The authors of Vertigo Rehabilitation Protocols, describe this book as an “invaluable resource” for neurologists, ENT doctors, orthopaedists and other rehabilitation specialists. However, I believe it would be directed more towards senior clinicians rather than those new to the field, as the introductory chapter is quite detailed but they expect the reader to have good theoretical knowledge of the vestibular system beforehand.

It seems to exclude the basic anatomy of the vestibular organs, which in a book mainly about vestibular rehabilitation would seem important. It does heavily focus on the neural pathways, vascular and musculoskeletal structures.

The structure of the book is good as it has weekly step-by-step exercise regimes for patients to be placed on, both in sessions with the clinician but also as an exercise plan for the patient to follow at home. Additionally, it has pictorial instructions for the clinician to help explain the exercises to their patients. Finally, there is a small section on outcome measures, though this I think is quite vague and should have had more content.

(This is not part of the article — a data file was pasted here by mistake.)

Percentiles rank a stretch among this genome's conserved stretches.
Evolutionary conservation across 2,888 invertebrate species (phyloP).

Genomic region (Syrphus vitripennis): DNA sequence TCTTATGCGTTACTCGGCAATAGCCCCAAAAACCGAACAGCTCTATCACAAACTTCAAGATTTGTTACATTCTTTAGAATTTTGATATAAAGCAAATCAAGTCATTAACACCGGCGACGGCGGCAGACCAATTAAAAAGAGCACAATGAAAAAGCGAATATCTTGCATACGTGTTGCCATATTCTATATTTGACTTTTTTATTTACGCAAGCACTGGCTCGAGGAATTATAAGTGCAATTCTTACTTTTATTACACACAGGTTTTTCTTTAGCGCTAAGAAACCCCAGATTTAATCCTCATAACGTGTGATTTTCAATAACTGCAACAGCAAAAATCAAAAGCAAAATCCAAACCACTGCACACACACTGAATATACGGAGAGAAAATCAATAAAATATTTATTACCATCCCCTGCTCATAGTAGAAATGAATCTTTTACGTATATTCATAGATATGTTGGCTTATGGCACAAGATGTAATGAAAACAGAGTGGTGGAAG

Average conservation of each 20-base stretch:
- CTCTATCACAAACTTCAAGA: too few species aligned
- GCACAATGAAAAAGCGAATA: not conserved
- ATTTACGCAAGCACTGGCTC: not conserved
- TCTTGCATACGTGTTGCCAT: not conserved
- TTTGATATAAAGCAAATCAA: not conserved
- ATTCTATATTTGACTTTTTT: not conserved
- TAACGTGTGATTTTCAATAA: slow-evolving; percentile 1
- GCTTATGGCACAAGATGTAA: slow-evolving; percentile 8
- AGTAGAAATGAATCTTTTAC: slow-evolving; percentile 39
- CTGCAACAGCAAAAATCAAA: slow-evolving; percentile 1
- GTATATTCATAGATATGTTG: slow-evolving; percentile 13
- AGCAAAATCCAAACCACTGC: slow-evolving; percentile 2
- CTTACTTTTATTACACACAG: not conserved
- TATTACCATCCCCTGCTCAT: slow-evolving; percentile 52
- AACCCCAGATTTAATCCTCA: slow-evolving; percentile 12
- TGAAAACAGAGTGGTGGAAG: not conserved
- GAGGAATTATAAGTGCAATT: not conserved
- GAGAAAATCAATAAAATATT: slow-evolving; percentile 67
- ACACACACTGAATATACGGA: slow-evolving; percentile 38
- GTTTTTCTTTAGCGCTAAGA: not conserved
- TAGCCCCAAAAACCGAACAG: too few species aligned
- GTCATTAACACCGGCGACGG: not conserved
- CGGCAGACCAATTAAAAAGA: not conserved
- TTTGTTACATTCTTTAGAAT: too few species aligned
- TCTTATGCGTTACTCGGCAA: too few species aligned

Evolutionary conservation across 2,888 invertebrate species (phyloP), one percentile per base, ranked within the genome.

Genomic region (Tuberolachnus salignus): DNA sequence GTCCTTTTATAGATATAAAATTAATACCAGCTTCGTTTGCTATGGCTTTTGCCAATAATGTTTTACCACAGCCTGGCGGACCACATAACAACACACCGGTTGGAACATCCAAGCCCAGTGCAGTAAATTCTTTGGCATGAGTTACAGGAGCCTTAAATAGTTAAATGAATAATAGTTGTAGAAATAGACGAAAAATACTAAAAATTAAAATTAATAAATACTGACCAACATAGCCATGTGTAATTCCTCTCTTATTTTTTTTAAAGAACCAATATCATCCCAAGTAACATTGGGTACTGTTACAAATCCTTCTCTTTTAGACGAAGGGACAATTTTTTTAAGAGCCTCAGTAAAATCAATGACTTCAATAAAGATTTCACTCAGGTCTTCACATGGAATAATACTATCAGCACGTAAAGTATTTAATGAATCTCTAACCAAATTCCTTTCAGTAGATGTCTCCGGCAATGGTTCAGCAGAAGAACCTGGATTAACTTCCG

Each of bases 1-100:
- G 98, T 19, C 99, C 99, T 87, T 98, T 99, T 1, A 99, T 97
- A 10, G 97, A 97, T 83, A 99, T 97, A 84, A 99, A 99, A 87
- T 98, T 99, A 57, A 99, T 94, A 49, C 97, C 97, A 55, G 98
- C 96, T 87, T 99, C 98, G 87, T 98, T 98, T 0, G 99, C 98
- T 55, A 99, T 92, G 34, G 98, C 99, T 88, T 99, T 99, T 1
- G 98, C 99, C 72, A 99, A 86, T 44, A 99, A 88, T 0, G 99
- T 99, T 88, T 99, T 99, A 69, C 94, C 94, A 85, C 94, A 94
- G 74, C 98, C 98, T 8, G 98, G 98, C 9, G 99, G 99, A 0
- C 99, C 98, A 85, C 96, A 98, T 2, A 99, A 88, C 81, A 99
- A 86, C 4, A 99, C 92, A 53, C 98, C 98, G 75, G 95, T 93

Overall, I would rate this book a 3/5. Mainly as it focuses on a lot of exercises that a physiotherapist would work on with the patient, such as muscle strengthening exercises. Nevertheless, there are a lot of exercises that other professionals involved in vestibular rehabilitation could use. I wouldn’t recommend this as your ‘go to’ guide when new to vestibular rehabilitation, however it would be useful to read for the more experienced clinician.

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Piyush Patel

Derby Teaching Hospitals, UK.

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